Mt. Woodson Elementary School sixth-grader Natalie Jones has learned a lot about truth and its consequences in the past few weeks.
She’s learned that if you strongly believe in something and fight for it, you can win, even against tough odds, said her mother, Bonnie. On the upside, that can get you a surprise trip to San Francisco. But on the downside, it can cost you a few friends, who have told Natalie that their parents will not allow them to be friends with her any more.
It was Natalie, backed by the American Civil Liberties Union (ACLU), who took on her school administration and the entire Ramona Unified School District in a freedom of speech issue when she was partially blocked from presenting her research project on Harvey Milk, the slain San Francisco gay activist and politician, to her full class because the subject was deemed to be too “sensitive.”
In April, when the original presentation was scheduled, officials believed that the subject matter was covered by the district’s sex education policy and letters were sent to the parents of the 20 students doing an independent research project, saying only those who got parental permission could attend Natalie’s presentation, citing the district’s “Family Life/Sex Education” policy.
Under a threatened lawsuit by the ACLU, district Superintendent Robert W. Graeff and school Principal Theresa Grace agreed to and wrote a letter of apology to Natalie and her mother. They wrote a second letter to the other parents explaining that the letter seeking their permission was an error caused by acting with an “abundance of caution,” and agreed to let Natalie give her presentation to the full class, which she did last week.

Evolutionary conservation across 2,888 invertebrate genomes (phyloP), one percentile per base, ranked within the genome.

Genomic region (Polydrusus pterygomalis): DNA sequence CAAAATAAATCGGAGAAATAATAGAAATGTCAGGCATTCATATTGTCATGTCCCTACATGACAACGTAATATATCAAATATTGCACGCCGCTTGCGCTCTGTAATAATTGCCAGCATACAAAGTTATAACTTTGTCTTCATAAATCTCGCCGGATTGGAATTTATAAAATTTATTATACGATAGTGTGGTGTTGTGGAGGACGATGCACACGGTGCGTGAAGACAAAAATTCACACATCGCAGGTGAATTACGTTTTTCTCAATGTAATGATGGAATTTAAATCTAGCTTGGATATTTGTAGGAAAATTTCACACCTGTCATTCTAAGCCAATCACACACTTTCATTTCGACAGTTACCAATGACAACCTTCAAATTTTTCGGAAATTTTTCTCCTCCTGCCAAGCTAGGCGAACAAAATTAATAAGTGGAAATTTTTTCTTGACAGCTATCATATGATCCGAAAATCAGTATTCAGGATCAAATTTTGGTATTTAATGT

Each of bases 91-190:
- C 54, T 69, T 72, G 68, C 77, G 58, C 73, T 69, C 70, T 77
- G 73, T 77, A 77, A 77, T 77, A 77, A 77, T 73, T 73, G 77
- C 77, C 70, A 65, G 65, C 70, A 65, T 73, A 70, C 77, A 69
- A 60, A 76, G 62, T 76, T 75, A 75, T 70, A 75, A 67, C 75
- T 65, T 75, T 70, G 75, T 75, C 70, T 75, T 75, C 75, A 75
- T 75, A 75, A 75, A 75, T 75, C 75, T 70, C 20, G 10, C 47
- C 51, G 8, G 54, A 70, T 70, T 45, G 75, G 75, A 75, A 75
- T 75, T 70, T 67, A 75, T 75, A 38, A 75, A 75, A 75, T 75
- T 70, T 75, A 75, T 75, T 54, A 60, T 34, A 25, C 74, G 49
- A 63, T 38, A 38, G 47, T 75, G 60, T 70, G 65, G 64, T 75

In the letter to the Joneses, Graeff and Grace say they were “overly cautious in our level of concern,” and “recognize that the mention or acknowledgment of a person’s sexual orientation is not sufficient to require parental permission to participate or view a student’s presentation.”
The district agreed to an ACLU call to ensure that its sex education policies are in line with all state requirements.
Milk was the first openly gay publicly elected official in the United States when he won his seat on the San Francisco supervisors in 1977. Eleven months later he was assassinated in a city hall shooting by former supervisor Dan White, an attack that also killed San Francisco Mayor George Moscone.
Natalie said she chose Milk after seeing the movie on his life starring Sean Penn, who won an Academy award for his portrayal of Milk. Her written, 12-page report, scored 49 points out of a possible 50.
“Harvey Milk stood up for what he believed in and I felt I should do the same,“ Natalie said.
“I am very proud of her choice of Mr. Milk,” said her mother. “From her research he was clearly a man who didn’t just talk the talk of helping other people, but he walked the walk and got out there and helped them. I’m so proud that she picked a man like that rather than some Hollywood or celebrity type.
“Natalie is great daughter. She works hard and gets good grades, so I thought it would be fun to go to San Francisco and tour the public buildings where Harvey Milk worked and walk around his district, just like he used to.”
“All in all, it came out very well,” said ACLU spokesperson Rebecca Rauber.